Approaches to Identify Environmental and Epigenomic Components or Covariates of Cancer and Disease Susceptibility

  • Alok DeorajEmail author
  • Deodutta Roy


A complex disease such as cancer is one of the major public health burdens for the United States and developing societies. A combination of variations in multiple genes and environmental factors contribute to the susceptibility and progression of different diseases. Comprehensive understanding of the interactions between multiple genetic and environmental factors will more accurately predict a risk of contracting a disease or a particular cancer and treatment response to explain the etiology than any single genetic or environmental factor. Although advances in the knowledge of measuring genetic variants and the amount of data available has steadily been increasing, a major barrier to further the success of molecular epidemiology studies, especially those with a environment-gene interactions, is to determine an appropriate methodological strategy for analysis and interpretation of results. Here we describe approaches to measure genome wide genetic variation and suggest resources to conduct gene × environment (G×E) interaction analysis. We also describe epigenomics that how it may play an important role in enhancing the risk for complex diseases such as cancer. Study of G×E interactions aim to describe how genetic and environmental factors jointly influence the risk of developing a disease. Analysis of G×E interactions take into account the various ways in which genetic effects are modified due to environmental exposures. The number of levels of these exposures and the model on which the genetic effects can be based are also discussed in this chapter. Choice of study design, sample size and genotyping technology influence the analysis and interpretation of observed G×E interactions. Current systems for reporting epidemiological studies make it difficult to assess whether the observed interactions are reproducible. Suggestions are made for improvements in this area.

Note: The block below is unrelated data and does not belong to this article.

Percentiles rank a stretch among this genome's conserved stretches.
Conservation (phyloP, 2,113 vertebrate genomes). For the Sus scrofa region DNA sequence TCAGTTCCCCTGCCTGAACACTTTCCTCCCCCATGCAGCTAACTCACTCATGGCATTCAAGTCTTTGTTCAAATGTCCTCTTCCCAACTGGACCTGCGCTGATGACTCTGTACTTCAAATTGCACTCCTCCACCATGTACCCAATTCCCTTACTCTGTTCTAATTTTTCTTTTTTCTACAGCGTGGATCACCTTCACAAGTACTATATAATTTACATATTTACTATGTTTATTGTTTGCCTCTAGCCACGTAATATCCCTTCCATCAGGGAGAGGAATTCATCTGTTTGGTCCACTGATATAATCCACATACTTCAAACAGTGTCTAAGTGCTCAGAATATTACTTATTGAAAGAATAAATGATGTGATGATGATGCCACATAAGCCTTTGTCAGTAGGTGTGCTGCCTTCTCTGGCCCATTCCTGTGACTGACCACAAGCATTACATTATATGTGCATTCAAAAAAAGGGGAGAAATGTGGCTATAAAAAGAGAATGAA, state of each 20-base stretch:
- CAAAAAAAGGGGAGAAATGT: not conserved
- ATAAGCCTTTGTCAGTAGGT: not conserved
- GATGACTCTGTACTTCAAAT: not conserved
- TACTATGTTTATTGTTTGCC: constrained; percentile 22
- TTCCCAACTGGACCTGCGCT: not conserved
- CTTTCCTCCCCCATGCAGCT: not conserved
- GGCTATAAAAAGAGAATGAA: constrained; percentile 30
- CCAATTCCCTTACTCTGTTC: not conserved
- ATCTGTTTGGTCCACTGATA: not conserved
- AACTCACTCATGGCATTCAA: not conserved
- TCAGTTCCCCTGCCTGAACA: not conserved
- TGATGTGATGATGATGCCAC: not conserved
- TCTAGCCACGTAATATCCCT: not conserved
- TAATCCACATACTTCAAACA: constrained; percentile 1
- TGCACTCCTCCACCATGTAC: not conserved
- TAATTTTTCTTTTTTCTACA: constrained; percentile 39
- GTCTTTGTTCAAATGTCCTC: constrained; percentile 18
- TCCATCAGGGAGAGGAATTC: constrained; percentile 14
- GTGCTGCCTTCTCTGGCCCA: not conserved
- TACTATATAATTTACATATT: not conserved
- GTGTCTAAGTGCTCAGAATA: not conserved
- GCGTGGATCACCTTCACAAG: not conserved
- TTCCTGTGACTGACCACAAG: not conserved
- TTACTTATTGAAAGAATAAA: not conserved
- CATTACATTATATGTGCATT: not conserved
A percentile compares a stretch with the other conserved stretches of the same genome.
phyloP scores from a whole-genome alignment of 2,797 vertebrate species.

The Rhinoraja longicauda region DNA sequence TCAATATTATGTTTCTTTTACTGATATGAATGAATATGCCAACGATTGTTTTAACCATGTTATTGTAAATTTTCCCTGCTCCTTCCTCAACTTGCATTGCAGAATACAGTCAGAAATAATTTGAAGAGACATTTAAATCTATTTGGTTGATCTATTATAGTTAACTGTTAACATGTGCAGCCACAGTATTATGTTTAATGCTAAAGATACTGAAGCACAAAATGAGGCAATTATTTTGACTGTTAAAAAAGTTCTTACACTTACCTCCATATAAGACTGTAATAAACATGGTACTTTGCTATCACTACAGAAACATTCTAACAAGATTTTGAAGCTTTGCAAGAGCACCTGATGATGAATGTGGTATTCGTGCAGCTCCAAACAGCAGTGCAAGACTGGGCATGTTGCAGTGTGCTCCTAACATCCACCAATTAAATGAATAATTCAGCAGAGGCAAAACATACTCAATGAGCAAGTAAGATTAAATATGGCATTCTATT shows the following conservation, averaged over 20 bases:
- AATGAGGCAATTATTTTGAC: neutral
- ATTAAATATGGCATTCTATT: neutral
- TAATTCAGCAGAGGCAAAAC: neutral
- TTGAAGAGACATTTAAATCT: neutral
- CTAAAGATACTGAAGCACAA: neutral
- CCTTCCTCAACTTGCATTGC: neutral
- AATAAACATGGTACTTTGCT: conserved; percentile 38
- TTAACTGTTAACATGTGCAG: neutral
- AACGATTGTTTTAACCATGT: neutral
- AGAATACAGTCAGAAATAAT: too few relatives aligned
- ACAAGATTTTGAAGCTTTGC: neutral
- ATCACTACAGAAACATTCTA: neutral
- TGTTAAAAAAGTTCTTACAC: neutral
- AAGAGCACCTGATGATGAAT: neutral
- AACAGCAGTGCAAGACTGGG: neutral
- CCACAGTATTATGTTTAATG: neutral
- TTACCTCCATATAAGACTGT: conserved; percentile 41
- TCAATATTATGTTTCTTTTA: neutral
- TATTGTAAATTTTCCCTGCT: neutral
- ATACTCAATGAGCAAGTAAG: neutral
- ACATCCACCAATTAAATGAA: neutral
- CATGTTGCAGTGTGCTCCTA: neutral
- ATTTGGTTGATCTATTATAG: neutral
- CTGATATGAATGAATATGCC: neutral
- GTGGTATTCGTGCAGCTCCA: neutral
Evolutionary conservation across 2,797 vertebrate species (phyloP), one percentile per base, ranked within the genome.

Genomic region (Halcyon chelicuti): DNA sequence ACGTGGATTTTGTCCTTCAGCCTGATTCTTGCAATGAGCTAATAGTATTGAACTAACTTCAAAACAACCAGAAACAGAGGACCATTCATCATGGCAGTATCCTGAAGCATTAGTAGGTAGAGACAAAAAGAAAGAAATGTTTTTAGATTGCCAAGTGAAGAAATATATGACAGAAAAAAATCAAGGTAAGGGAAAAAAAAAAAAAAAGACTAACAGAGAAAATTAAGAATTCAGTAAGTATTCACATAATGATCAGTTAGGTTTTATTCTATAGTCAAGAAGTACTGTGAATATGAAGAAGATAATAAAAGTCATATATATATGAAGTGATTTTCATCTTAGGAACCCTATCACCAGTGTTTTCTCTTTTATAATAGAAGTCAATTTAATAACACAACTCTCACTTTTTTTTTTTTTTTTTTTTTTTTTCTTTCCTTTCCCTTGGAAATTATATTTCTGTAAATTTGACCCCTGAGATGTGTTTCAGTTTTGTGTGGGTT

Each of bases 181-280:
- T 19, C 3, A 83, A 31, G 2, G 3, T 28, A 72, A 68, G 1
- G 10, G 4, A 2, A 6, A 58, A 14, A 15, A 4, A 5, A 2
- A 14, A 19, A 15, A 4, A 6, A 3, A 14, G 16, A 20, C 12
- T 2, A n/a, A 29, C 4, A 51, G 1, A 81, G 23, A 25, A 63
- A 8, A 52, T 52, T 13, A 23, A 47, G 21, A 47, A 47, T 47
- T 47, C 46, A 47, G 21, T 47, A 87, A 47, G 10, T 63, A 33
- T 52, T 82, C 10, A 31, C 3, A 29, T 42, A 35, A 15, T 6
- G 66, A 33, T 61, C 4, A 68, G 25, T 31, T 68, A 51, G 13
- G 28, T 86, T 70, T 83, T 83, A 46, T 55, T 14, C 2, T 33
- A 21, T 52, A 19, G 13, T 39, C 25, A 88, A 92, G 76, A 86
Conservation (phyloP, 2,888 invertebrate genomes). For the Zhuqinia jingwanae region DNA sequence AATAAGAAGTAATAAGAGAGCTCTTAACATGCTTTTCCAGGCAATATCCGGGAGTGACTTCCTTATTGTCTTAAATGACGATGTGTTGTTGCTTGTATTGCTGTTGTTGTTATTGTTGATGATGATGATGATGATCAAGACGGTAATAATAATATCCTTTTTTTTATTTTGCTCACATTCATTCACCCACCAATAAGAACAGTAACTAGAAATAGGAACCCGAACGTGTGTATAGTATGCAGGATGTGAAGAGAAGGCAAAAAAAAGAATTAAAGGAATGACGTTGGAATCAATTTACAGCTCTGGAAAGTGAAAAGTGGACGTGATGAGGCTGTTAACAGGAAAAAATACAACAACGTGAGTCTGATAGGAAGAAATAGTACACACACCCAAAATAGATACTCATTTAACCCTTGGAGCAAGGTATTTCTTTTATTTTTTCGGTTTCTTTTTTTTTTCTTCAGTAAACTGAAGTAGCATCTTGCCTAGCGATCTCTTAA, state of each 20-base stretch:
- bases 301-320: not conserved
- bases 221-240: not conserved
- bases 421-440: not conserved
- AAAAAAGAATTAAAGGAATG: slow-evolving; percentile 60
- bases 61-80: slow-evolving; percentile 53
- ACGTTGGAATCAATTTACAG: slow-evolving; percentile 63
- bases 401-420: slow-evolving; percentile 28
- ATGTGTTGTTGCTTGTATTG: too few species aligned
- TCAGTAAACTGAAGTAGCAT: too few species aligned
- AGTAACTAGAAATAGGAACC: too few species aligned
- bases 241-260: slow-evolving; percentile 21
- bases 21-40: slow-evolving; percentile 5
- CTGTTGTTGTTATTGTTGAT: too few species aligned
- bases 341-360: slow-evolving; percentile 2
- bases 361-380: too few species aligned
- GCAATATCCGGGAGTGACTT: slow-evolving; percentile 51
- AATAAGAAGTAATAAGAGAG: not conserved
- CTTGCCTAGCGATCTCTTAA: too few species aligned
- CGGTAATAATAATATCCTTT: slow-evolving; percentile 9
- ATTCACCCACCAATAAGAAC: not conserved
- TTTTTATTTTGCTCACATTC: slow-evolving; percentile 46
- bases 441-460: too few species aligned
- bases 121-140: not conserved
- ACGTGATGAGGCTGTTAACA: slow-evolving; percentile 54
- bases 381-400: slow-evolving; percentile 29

Biomarkers of environmental and epigenomic components or covariates of cancer Disease susceptibility Interactions between multiple genetic and environmental factors Genome wide genetic variation 


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© Springer Science+ Business Media, LLC 2010

Authors and Affiliations

  1. 1.Department of Environmental and Occupational HealthFlorida International UniversityMiamiUSA
  2. 2.Department of Environmental and Occupational HealthRobert Stempel College of Public Health & Social Work, Florida International UniversityMiamiUSA

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